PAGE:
Date of Award

6-2007

Degree Name

Doctor of Philosophy

Department

Educational Leadership, Research and Technology

First Advisor

Dr. Richard Zinser

Abstract

This study assessed the status of Michigan's Career Pathway high schools 2 years after state Career Preparation funding was terminated early, in order to determine the institutionalization of Career Pathway activities. In particular, this study examined the use of Career Pathway curriculum guides, Educational Development Plans (EDPs), student Career Pathway designations, student career assessments, work-based learning activities, alternative scheduling, college credits earned in high school, instructional strategies, teacher professional development, and Career Pathway high school planning committees. This study also ascertained the perceived helpfulness of having students declare a Career Pathway and using EDPs as a guide in the selection of their high school courses. Additionally, it identified barriers to continued participation as a Career Pathway high school.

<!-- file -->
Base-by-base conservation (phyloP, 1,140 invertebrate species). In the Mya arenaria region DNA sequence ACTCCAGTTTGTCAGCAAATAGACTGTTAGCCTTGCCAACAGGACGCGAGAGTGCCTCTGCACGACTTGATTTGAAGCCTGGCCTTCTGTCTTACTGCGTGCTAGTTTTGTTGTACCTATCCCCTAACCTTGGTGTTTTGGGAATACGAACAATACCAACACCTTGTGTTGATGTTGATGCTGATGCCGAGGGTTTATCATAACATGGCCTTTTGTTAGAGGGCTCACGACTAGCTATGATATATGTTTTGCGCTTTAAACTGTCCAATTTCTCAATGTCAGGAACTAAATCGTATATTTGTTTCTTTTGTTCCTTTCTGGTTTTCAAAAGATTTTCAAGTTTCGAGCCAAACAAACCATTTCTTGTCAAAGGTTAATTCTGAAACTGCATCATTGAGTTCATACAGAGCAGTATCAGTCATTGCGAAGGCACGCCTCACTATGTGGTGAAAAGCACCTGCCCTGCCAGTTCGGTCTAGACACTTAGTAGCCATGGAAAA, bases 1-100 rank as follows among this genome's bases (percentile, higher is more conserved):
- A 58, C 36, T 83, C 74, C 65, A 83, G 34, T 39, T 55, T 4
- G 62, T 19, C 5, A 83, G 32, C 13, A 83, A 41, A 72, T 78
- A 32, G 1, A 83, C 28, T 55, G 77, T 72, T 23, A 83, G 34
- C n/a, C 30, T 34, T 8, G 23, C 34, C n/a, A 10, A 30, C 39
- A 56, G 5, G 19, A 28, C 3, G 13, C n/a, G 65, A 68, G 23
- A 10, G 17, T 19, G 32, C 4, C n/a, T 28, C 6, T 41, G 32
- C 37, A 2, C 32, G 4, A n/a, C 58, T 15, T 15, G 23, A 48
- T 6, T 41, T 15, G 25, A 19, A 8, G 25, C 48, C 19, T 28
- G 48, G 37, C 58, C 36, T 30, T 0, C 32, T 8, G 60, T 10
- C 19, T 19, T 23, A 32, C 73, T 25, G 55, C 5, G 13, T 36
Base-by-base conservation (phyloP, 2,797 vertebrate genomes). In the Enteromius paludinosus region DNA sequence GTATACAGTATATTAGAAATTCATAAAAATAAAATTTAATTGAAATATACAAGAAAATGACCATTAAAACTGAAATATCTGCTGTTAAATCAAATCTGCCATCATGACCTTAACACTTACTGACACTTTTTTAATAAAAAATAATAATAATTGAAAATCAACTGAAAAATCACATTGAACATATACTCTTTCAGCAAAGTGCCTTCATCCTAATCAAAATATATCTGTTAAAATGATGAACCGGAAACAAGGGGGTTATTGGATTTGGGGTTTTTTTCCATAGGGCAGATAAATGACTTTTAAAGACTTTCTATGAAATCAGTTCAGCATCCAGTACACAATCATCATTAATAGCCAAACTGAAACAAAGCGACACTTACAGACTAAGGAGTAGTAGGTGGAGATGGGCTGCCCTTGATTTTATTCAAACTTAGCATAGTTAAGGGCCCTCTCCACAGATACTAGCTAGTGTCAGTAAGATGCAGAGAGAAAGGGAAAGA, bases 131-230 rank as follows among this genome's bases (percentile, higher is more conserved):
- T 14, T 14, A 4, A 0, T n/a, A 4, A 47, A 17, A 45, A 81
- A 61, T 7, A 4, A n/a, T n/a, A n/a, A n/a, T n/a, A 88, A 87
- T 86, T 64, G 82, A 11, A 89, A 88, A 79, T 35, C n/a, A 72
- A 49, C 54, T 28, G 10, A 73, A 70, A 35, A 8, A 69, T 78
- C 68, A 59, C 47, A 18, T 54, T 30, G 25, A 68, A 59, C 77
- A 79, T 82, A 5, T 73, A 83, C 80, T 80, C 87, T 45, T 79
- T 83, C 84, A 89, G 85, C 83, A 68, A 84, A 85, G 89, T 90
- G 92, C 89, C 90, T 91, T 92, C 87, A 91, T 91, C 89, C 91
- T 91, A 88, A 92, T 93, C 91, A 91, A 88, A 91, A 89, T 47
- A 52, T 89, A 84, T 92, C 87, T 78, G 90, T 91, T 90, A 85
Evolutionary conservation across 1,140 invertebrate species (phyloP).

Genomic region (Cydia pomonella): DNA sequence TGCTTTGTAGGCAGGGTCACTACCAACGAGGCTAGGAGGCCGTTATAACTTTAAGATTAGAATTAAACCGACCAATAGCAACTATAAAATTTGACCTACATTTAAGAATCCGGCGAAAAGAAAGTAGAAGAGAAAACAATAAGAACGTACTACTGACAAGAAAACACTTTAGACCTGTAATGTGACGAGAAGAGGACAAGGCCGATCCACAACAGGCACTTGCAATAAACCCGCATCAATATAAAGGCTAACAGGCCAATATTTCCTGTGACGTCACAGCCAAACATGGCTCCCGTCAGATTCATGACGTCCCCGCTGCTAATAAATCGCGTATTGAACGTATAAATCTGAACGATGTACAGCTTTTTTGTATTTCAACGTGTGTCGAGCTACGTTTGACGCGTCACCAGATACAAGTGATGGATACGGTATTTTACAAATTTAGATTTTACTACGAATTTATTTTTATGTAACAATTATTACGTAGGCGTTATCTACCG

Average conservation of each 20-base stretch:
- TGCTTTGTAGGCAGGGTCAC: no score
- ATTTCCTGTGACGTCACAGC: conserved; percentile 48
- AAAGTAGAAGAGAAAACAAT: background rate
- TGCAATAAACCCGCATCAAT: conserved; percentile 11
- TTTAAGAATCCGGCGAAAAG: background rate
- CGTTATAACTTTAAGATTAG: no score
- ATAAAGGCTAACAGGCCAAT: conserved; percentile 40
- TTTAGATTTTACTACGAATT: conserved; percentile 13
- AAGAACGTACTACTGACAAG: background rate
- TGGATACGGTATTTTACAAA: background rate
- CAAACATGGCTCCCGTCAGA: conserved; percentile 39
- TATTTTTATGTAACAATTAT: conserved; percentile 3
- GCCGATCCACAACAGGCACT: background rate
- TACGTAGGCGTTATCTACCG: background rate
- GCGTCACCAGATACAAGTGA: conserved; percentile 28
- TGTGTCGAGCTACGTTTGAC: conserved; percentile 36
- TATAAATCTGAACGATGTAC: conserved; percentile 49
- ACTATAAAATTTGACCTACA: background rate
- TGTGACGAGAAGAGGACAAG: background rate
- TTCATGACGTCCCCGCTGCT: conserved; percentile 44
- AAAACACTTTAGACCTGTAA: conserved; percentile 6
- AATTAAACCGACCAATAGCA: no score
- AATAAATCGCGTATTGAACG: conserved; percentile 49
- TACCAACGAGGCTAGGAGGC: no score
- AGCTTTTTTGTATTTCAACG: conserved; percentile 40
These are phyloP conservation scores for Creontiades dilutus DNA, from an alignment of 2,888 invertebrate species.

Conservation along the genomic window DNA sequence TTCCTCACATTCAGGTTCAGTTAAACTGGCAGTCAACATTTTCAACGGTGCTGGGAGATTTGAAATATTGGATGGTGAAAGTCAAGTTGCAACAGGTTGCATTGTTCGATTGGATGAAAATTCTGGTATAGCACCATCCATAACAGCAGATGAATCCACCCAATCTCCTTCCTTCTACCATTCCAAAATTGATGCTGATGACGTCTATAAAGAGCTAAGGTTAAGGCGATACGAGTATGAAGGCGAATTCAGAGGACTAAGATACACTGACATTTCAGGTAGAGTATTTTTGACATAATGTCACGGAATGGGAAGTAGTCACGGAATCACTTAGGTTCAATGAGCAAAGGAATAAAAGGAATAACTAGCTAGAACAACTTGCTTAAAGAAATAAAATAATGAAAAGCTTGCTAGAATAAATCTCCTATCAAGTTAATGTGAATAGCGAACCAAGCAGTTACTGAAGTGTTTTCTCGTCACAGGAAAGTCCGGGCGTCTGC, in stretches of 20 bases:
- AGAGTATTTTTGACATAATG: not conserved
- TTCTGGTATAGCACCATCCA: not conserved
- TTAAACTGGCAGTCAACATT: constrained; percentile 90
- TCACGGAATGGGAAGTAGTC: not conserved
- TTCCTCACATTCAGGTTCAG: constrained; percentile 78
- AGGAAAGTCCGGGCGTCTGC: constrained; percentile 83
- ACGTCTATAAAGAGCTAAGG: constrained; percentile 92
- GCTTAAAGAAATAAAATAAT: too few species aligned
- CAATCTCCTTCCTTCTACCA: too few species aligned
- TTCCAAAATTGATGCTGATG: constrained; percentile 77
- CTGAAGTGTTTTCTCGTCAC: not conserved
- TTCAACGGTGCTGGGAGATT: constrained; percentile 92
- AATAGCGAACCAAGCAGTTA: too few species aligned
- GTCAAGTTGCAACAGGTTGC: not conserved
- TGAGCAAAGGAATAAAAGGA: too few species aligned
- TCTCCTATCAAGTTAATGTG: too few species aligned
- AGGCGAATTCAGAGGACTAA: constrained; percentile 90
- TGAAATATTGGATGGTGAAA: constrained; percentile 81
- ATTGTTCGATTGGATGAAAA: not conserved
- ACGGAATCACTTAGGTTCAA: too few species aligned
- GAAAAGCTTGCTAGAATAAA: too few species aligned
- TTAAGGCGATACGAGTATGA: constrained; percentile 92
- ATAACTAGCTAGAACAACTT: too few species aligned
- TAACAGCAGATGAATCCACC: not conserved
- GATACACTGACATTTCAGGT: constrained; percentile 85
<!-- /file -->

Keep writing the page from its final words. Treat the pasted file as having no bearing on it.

Descriptive findings were based upon 418 respondents that completed and returned a 27-question mail survey (representing a 70% return rate and a 95% confidence level). Initial analysis revealed that 77.1% of Michigan Career Pathway high schools continued to organize and sustain their student course selection guide around Michigan's six Career Pathways.

This study also examined the relationship between a series of independent (e.g., Career Pathway-related professional development days, the number of stakeholders who were involved in the initial planning of the Career Pathway high school, number of instructional staff and guidance counselors) and dependent variables (e.g., Career Pathway selection activities, EDP activities, and Career Pathway instructional activities). Two forms of analysis were used: Pearson's χ 2test of independence and Pearson's R interval-by-interval symmetric measure.

Of note are the statistically significant relationships linking various barriers to continued implementation, including the elimination of the Career Preparation grant funding, and the reduction and/or elimination of staff to coordinate the effort. To minimize such issues in future grant-based projects, the state should consider limiting the amount of grant funding that can be used for such staff and require a phase-down of such amounts yearly if the goal is to create sustainability beyond the life of the given grant project.

Access Setting

Dissertation-Open Access